Remote Learning: Here’s What Experts Suggest Teachers Keep
The 9-year-olds in Selena Carrión’s fourth grade English class know how to share their screens with classmates during a video call. Together, they quickly troubleshoot problems as they arise during class and offer suggestions for how Carrión should structure their Google Classroom.
Their ingenuity is impressive, Carrión said, and she hopes to build on it when students are back together in her New York City classroom.
“You can’t put the genie back in the bottle, and I don’t think we should,” said Carrión. “We would be remiss to go back and just return to business as usual. This is definitely a moment that we can really enhance and change a lot of what we were doing that wasn’t working in education.”
The sudden, unexpected pivot to remote learning cost months of lost instruction and further deepened inequities as participation dwindled and some faces entirely disappeared from online classes. But it also forced schools and cities to address gaps in access to devices and wifi, and teachers were pushed to try new digital tools.
Now, experts say educators should reflect on the positive lessons learned over the last year rather than rush back to normal. That means reconsidering everything, including the traditional schedule, how teachers assign work, and how they manage class time.
“It can be really quite emotional conversations,” said Emily Freitag, co-founder and CEO of the nonprofit Instruction Partners, which works with schools to improve instruction. “Learning so much about digital delivery expands our toolbox to meet needs in very different ways.”
Some students flourished during remote learning, benefitting from fewer distractions during the day or decreased social anxiety—which parents, caregivers, and districts noticed.
One in five districts expected to continue offering a fully virtual option after the pandemic, according to a survey released by think tank RAND Corporation in December. Another 10 percent of the participating 300 school districts and charter management organizations plan to continue with some sort of hybrid learning. Melissa Diliberti, one of the survey’s authors, said a driving force is the demand for flexibility from parents.
“We tended to focus on the stories of the horrendous experiences that parents are having,” said Mary Beth Hertz, director of education technology for Friends Select School in Philadelphia. “Sprinkled in there were the stories of kids whose social anxiety plummeted. I think that schools will see value in that.”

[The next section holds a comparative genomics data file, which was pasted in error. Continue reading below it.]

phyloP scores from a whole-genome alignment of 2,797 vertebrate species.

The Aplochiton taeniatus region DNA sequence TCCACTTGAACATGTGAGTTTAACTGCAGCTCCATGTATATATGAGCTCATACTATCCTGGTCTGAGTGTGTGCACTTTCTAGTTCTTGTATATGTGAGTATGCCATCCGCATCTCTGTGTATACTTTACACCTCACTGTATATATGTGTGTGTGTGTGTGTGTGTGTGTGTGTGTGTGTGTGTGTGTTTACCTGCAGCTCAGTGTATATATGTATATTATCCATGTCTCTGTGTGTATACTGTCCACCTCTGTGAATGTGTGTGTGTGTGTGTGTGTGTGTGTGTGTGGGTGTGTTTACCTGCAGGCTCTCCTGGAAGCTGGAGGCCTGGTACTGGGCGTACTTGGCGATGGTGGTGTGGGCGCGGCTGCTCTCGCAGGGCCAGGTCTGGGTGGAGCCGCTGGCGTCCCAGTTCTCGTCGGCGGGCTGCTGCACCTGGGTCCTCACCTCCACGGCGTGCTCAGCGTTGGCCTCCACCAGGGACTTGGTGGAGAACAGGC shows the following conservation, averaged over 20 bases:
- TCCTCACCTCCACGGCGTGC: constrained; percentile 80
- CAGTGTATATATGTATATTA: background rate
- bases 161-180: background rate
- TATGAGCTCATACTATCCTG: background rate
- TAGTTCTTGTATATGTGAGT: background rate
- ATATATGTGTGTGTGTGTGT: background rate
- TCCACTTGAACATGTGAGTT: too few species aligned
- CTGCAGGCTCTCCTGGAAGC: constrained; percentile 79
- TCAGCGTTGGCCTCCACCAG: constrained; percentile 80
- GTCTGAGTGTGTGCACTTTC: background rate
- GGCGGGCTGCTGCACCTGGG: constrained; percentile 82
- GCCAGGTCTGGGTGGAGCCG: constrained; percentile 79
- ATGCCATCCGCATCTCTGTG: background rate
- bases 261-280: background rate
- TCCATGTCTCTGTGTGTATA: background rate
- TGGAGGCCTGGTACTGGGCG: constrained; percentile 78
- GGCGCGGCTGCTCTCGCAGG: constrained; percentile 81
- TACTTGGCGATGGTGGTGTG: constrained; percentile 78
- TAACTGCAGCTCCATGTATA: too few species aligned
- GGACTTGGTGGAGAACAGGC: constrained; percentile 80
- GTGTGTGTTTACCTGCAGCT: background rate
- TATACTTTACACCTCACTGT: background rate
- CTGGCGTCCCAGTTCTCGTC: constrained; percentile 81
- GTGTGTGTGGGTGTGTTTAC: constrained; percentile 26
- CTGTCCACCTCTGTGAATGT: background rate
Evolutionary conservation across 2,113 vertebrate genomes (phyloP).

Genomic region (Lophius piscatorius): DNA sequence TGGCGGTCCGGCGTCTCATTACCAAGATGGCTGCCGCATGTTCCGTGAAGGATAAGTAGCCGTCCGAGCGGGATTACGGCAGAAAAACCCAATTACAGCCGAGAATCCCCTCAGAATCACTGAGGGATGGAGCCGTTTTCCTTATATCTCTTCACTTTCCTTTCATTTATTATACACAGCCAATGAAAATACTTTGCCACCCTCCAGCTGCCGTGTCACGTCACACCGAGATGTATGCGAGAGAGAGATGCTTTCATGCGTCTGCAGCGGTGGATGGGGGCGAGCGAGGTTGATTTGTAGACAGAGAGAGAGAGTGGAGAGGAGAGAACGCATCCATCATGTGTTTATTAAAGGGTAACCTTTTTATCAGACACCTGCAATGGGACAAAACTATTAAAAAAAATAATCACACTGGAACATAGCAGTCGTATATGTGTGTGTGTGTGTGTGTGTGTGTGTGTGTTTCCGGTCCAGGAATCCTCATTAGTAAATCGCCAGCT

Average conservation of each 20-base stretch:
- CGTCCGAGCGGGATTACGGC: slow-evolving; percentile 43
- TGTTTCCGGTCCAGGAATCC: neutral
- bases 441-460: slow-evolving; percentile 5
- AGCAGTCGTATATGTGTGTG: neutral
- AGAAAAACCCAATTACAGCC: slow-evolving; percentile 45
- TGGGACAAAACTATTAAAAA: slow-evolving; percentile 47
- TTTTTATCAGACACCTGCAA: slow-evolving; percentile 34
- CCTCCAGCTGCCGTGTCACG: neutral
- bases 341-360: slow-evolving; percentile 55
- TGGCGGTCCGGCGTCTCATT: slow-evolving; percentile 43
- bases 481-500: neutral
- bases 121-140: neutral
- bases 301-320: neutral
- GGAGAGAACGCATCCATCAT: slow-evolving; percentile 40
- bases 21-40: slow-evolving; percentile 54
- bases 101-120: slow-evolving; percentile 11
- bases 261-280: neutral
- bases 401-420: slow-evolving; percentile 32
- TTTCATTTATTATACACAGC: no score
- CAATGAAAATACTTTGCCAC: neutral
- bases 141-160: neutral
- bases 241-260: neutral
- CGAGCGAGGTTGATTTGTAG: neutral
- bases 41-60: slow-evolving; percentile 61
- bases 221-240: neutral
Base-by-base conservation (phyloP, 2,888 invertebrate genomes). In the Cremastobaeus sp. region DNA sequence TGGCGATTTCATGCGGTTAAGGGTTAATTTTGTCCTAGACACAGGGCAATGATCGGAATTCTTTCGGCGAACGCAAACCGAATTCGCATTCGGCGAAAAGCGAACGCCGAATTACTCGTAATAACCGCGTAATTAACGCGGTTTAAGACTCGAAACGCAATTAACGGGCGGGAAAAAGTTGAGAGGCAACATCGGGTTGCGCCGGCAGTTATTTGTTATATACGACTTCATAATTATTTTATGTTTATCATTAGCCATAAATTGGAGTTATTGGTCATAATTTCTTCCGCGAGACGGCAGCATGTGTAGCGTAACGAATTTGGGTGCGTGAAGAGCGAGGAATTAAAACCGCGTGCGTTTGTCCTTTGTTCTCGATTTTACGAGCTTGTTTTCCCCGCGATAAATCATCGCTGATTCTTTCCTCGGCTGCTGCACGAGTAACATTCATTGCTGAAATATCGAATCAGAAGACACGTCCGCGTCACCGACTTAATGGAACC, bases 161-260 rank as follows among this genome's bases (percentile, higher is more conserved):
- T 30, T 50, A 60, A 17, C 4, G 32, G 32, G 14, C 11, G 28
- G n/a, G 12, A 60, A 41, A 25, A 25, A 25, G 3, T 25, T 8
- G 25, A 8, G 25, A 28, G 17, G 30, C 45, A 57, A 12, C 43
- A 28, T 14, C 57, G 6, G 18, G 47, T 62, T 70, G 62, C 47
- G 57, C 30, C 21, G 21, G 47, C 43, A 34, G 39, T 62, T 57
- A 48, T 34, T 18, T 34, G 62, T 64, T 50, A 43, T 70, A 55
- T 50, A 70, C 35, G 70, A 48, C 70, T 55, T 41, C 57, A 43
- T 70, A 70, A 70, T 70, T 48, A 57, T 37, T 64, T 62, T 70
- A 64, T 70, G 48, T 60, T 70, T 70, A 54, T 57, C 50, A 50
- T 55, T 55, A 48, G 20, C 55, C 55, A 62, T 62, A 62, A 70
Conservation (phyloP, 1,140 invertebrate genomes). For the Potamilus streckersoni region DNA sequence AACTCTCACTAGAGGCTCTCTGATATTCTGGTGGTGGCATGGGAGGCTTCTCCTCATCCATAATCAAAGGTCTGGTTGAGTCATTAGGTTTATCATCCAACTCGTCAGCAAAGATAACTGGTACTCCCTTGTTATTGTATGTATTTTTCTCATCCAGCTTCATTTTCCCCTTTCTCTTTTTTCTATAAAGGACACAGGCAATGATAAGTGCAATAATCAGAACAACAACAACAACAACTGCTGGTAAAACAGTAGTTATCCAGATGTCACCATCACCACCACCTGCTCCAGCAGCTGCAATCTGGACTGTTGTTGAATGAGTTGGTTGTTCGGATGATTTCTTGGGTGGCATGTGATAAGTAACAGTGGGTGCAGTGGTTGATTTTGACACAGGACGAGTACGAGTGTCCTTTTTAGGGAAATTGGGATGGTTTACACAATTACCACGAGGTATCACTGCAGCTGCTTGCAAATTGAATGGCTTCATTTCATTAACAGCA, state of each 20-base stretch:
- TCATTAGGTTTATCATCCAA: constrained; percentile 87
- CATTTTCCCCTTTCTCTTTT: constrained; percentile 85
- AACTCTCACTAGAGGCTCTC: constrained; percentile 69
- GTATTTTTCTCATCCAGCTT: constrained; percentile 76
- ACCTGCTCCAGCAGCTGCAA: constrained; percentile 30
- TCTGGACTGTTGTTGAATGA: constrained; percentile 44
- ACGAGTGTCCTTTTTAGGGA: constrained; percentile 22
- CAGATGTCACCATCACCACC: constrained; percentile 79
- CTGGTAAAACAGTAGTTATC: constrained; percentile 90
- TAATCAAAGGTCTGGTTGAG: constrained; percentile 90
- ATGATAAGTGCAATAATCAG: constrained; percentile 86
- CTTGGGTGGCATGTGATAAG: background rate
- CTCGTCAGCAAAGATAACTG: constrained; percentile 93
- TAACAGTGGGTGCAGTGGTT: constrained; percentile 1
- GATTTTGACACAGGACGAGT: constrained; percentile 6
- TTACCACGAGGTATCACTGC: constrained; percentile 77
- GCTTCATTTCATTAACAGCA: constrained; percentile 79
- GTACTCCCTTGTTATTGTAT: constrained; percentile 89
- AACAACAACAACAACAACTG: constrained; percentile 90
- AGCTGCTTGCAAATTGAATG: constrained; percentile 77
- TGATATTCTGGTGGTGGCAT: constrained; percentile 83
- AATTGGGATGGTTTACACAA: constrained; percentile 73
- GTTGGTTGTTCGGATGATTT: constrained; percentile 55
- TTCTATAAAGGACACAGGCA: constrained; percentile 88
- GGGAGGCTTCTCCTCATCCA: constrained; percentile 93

For students and teachers who return to a traditional, in-person schooling, the experience could also be enhanced by strategies learned during remote learning. Potential changes experts listed included:
- Offering virtual parent/caregiver-teacher conferences to make them more accessible for all families.
- Expanding the reach of teacher’s professional development. For example, a teacher who is isolated locally—such as a lone French teacher in a rural district—can connect and meet with other language teachers across the country.
- Relying less on formative assessment because there are more options for monitoring student progress on digital platforms.
- Providing more frequent feedback because teachers can observe students work in real time through technology such as Google Docs instead of collecting and grading paper assignments.
“I do think, by and large, schools are going to be back in-person,” Freitag said. “But I think they will bring the versatility and the new skills into that work in a new way.”
At Carrión’s elementary school, students will return to the classroom with their own device and more experience using different programs. As a result, Carrión said she will consider offering more time to work independently, or assigning more learning outside of school hours so she can dedicate class time to discussing and analyzing the topic.
Ultimately, Carrión’s goal is to continue to push students to be innovative and independent critical thinkers and prepare them for a 21st-century workplace.
“I think we’ve kind of framed a lot of these skills as [being] for high school students,” Carrión said. “But I think now it’s become clear there [are] a lot of untapped skills and potential that our younger kids have.”